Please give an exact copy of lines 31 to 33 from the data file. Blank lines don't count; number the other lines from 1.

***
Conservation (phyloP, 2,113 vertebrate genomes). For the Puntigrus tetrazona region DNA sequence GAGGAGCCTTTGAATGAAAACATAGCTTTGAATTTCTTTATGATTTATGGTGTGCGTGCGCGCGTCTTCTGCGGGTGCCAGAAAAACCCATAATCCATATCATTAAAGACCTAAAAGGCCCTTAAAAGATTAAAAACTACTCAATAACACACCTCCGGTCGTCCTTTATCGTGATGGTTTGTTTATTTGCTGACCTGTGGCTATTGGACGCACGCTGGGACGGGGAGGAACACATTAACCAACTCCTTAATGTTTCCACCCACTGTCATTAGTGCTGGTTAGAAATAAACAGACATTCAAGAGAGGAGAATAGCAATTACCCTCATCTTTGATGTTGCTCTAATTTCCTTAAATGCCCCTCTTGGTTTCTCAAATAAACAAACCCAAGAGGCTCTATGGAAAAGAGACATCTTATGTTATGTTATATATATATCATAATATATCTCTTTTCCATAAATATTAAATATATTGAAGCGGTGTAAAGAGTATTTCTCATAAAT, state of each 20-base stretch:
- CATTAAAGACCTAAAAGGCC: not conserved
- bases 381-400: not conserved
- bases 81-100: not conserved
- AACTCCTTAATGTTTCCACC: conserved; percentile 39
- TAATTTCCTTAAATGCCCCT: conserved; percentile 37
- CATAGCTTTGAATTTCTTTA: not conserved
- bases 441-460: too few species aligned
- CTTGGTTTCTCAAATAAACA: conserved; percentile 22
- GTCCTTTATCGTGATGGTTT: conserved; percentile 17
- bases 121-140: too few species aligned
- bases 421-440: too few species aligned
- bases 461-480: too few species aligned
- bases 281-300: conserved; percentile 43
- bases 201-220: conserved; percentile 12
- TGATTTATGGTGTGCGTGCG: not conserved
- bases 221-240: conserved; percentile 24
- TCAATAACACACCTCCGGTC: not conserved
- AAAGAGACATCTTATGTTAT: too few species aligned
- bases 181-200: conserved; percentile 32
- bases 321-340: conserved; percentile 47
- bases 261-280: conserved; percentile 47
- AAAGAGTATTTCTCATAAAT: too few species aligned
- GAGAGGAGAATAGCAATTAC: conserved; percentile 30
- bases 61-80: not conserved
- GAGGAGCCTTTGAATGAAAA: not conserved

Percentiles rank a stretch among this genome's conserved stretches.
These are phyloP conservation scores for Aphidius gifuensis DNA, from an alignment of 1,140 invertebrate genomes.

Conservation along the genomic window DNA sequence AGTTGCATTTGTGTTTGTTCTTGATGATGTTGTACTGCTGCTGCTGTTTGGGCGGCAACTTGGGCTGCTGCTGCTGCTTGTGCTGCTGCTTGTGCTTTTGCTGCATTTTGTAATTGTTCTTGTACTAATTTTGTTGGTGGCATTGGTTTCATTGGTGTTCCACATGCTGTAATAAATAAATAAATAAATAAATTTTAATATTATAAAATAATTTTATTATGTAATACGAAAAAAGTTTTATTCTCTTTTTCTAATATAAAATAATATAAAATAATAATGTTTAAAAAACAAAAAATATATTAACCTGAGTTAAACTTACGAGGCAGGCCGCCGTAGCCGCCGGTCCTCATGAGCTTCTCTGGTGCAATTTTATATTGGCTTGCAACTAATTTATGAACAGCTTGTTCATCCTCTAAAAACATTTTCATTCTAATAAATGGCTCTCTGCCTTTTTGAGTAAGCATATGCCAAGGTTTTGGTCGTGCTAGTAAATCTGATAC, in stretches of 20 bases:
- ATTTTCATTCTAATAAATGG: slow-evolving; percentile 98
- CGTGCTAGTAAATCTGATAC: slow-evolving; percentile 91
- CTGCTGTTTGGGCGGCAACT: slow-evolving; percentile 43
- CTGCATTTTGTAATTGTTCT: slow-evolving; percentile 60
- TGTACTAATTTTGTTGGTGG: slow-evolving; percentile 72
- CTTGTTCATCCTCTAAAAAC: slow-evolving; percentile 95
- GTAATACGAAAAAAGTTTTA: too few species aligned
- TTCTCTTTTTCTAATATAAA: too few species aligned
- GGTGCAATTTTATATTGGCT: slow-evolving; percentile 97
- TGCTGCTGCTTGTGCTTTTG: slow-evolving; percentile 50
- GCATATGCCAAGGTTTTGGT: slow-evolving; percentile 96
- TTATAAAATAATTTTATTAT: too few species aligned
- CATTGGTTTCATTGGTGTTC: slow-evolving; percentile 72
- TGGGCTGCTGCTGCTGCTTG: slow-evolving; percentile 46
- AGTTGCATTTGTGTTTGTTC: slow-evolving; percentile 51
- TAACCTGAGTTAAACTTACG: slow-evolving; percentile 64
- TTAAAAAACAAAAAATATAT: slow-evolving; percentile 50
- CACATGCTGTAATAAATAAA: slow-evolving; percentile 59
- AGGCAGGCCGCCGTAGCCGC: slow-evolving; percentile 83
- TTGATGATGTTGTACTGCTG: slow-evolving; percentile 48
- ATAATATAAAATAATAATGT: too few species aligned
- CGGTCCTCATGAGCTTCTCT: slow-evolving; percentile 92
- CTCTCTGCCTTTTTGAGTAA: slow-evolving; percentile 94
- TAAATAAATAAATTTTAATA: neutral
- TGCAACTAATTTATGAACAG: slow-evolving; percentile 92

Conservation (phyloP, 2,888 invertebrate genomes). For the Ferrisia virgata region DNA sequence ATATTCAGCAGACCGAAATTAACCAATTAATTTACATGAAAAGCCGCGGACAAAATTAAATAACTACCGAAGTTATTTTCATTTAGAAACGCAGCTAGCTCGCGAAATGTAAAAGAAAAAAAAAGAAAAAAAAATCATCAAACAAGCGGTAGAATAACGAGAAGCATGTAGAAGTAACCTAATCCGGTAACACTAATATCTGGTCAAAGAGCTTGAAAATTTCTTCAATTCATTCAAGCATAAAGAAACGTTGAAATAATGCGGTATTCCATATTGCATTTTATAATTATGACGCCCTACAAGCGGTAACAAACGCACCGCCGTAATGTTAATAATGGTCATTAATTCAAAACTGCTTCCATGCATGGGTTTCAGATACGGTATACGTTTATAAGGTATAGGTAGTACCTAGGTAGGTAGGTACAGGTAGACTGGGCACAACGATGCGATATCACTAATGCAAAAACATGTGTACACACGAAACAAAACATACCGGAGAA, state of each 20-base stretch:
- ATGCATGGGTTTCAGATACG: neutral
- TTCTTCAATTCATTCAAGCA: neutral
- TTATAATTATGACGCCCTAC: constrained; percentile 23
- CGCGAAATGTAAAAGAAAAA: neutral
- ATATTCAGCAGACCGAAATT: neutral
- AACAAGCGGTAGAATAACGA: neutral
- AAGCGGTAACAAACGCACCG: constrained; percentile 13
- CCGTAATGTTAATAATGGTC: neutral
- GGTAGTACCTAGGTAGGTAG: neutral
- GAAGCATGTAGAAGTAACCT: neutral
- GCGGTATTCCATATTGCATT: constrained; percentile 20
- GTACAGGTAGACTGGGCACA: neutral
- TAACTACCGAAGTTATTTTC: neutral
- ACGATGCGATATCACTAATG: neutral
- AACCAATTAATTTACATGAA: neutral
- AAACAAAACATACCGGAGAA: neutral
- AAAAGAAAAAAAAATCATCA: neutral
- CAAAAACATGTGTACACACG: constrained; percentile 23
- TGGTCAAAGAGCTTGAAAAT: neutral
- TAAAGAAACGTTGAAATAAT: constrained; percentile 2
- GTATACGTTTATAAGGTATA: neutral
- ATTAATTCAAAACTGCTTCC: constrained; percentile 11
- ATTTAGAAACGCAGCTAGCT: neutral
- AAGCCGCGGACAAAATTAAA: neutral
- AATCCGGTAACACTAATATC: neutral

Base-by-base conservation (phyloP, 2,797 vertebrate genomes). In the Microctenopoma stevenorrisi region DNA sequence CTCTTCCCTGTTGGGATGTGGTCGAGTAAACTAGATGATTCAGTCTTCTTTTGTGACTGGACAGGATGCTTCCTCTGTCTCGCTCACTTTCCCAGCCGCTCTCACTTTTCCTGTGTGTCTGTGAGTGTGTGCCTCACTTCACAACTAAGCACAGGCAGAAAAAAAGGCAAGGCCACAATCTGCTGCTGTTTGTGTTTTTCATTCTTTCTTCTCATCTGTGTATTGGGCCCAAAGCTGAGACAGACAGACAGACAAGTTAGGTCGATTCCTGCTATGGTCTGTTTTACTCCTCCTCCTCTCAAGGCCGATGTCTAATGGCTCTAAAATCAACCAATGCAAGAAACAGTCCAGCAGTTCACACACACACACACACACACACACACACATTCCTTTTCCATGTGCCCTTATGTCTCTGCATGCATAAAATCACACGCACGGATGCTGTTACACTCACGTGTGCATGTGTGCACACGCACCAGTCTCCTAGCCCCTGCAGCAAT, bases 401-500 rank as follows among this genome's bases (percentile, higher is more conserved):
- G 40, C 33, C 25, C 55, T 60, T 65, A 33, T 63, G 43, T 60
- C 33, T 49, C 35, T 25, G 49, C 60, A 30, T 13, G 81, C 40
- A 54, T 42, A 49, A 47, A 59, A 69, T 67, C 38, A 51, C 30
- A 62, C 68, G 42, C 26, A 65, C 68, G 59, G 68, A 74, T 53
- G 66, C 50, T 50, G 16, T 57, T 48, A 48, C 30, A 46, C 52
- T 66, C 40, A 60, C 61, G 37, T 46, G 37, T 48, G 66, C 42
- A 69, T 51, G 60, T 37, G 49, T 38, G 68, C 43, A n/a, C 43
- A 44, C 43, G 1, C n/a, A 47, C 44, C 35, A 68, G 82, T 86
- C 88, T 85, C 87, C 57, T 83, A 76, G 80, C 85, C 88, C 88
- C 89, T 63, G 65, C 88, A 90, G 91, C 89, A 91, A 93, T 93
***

- CGTGCTAGTAAATCTGATAC: slow-evolving; percentile 91
- CTGCTGTTTGGGCGGCAACT: slow-evolving; percentile 43
- CTGCATTTTGTAATTGTTCT: slow-evolving; percentile 60